The favorite never wins at the Kentucky Derby, right?
Whoops. California Chrome entered Churchill Downs last Saturday the runaway favorite after winning four races in a row by more than 24 lengths. In layman's terms, he was winning by a significant amount. But still, it was easy to think he could get lost in the 19-horse shuffle.
Alas, it was more of the same for California Chrome and jockey Victor Espinoza, as the duo actually pulled off the gas in the closing moments because they were ahead by such a large amount.
As a result, the duo and owners Steve and Carolyn Coburn and Perry and Denise Martin took home the top financial prize of all.
|Kentucky Derby 2014 Purse for Owners, Horses and Jockeys|
|First||California Chrome||Steve and Carolyn Coburn & Perry and Denise Martin||Victor Espinoza||$1,442,800|
|Second||Commanding Curve||West Point Thoroughbreds||Shaun Bridgmohan||$400,000|
|Third||Danza||Eclipse Thoroughbred Partners||Joe Bravo||$200,000|
|Fourth||Wicked Strong||Centennial Farms||James A. Jerkens||$100,000|
|Fifth||Samraat||My Meadowview Farm||Jose Ortiz||$60,000|
Look no further for proof of the sheer dominance orchestrated by California Chrome and Espinoza when it mattered most:
That's quite the financial haul for a horse with such humble beginnings. California Chrome rests in stark contrast to the rest of the typical Derby field, where thoroughbred horses are backed by folks with rather deep pockets.
No, the partnership between Perry and Steve cost just $8,000 under the name Dumb Ass Partners. Those two, along with 77-year-old trainer Art Sherman, hit the proverbial jackpot with California Chrome and now have a legitimate shot at a Triple Crown—a feat that has not been accomplished since 1978.
For Sherman, his historic career now has a new highlight, and one that can be furthered in subsequent races in pursuit of the Triple Crown:
Suffice it to say, the investment paid off for the owners, as Bloomberg's Adam Johnson notes:
Of course, $400,000 for a long shot isn't a bad deal, either. That would be the case for Commanding Curve and West Point Thoroughbreds, as they entered the Derby severe underdogs and overcame early adversity in the middle of the pack to put on a late run worthy of a second-place finish.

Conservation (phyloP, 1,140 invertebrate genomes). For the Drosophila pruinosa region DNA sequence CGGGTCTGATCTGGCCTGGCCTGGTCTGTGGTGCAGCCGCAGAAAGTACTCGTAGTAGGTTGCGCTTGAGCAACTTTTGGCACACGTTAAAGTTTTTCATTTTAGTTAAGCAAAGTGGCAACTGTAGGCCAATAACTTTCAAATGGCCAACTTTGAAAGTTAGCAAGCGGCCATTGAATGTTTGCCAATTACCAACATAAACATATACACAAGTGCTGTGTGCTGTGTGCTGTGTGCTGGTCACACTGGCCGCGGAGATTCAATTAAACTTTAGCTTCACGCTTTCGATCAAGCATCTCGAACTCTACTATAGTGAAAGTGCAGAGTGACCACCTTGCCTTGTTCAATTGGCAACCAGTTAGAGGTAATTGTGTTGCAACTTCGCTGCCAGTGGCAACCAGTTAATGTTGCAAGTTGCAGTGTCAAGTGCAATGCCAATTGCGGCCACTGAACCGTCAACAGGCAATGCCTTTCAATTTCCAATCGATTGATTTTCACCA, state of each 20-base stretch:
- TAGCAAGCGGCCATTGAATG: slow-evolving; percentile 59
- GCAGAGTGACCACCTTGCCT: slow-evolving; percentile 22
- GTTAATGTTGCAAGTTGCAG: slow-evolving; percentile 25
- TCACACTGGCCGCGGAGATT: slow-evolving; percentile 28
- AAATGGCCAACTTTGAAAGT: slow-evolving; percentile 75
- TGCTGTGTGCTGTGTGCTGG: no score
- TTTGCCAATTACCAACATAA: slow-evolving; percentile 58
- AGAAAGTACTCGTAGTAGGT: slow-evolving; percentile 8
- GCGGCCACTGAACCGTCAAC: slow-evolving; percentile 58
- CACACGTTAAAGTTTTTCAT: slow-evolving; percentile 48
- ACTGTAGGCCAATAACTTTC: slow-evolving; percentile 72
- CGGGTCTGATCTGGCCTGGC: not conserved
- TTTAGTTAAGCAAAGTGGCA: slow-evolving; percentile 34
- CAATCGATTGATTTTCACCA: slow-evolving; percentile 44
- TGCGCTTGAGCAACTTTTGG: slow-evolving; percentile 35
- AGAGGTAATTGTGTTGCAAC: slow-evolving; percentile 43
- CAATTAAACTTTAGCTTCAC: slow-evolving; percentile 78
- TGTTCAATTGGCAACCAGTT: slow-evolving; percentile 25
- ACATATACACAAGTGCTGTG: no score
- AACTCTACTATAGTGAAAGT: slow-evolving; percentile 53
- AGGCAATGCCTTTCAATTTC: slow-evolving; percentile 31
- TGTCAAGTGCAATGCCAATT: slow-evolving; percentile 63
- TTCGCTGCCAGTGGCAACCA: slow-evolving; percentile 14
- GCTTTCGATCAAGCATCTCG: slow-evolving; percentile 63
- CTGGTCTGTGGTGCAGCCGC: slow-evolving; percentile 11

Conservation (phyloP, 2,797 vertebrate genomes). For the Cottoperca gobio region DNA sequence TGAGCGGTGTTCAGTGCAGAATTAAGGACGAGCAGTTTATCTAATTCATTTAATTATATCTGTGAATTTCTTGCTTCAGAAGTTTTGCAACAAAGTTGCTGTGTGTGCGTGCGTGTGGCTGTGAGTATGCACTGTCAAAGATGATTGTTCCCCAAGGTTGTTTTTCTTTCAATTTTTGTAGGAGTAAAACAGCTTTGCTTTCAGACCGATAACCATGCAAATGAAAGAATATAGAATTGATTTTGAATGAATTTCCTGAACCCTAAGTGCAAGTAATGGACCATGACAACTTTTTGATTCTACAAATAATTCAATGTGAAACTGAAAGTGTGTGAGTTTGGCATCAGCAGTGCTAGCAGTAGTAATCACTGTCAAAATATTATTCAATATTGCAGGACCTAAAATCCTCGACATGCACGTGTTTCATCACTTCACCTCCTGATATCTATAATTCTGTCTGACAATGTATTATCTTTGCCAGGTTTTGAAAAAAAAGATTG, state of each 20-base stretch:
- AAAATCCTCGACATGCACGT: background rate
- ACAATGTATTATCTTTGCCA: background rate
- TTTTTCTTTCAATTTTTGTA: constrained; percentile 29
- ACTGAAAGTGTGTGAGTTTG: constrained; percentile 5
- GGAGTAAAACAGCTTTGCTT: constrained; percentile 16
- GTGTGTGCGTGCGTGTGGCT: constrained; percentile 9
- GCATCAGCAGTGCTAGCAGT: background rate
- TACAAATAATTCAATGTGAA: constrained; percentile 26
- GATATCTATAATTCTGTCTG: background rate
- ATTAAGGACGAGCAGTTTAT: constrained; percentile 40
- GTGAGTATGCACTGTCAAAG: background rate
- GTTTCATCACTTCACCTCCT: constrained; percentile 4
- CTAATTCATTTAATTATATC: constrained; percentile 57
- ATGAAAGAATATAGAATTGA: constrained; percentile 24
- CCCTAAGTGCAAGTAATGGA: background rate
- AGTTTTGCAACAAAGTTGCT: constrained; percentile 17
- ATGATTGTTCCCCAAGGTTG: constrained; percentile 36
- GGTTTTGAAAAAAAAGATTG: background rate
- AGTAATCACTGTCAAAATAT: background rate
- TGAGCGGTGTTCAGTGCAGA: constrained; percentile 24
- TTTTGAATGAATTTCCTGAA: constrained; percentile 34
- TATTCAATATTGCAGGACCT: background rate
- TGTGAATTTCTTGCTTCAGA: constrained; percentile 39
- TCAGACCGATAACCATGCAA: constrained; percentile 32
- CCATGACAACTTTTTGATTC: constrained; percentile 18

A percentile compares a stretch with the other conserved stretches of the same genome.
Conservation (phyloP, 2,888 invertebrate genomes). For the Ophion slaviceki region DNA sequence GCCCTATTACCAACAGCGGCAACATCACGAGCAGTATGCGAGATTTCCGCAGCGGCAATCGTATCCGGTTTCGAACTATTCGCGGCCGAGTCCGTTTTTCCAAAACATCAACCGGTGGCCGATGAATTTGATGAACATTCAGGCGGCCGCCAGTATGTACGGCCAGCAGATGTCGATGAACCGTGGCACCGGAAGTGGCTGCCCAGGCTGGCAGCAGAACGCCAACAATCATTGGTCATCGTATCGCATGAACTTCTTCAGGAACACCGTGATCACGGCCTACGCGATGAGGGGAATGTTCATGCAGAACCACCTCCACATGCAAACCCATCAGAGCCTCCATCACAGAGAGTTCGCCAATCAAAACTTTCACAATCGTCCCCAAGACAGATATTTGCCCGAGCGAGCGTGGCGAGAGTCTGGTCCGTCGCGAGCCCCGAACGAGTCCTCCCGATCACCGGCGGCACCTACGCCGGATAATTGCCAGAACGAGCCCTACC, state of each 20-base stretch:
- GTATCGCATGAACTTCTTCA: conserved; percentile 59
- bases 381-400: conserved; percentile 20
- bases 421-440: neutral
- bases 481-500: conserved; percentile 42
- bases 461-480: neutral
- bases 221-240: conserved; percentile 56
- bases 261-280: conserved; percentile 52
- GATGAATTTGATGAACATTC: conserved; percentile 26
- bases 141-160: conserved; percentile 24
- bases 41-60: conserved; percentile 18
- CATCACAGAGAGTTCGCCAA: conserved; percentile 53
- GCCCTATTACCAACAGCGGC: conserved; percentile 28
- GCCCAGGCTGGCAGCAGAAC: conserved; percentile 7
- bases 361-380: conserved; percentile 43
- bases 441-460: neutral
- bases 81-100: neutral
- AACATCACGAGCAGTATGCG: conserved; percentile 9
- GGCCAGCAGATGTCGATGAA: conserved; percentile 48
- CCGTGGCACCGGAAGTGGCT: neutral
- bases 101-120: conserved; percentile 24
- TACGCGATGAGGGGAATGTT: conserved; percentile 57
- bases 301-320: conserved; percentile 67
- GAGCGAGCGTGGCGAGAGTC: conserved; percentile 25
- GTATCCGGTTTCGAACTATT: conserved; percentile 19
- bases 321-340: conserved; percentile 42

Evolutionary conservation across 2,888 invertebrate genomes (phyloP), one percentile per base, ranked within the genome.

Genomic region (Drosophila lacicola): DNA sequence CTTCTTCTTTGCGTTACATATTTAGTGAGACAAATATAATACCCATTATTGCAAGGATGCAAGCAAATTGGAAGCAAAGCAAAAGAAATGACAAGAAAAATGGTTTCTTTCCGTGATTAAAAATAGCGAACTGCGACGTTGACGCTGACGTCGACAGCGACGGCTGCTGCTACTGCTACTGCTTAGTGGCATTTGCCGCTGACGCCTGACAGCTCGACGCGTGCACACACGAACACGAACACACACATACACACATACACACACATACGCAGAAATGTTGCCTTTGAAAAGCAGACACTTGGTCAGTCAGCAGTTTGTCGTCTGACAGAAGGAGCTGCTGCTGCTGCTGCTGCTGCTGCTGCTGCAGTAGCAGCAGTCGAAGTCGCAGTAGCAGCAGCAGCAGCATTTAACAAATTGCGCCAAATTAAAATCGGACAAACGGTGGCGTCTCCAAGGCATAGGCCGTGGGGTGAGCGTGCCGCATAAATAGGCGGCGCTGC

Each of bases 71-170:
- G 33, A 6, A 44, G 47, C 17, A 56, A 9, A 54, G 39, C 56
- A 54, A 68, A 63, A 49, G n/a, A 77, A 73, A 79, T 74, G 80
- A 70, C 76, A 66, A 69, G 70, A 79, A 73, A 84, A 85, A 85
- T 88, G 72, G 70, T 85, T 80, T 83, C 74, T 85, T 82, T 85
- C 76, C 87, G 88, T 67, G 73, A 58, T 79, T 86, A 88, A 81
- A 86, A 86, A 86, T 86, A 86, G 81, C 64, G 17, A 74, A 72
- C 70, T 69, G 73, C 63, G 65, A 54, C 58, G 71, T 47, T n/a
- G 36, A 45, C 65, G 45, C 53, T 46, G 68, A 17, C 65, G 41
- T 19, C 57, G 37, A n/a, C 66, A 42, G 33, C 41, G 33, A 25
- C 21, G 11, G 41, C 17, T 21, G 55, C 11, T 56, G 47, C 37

Danza and Wicked Strong entered as favorites, but it's hard to complain about $200,000 and $100,000, respectively.
For Wicked Strong, the race and final result had a deeper meaning. Centennial Farms owner Don Little Jr. took his beloved colt down a touching path in order to help support those impacted by the Boston Marathon bombing, as explained by NESN:
Little was inspired to rename his horse to something that represented the resilience of the city. His first choice was “Boston Strong,” but that name already was taken by another horse, so he came up with another moniker that captured the city’s unique and enduring spirit: Wicked Strong. Additionally, Centennial Farms decided to donate 1 percent of the horse’s winnings to The One Fund Boston, which supports the bombing victims and their families. To date, Wicked Strong has raised approximately $7,000, and that number could increase greatly in the near future. Little has pledged to donate 5 percent of the horse’s winnings during the Triple Crown series.
That fourth-place finish is a big deal for Little and Co., and like California Chrome, Wicked Strong has plenty left in the tank with major races on the horizon.
All things considered, the Kentucky Derby once again proved why it is a lucrative endeavor for all involved, although the crossroads between sports and real life hit an awe-inspiring intersection thanks to Wicked Strong.
Perhaps best of all, as is the case every year, the Derby is just the beginning.
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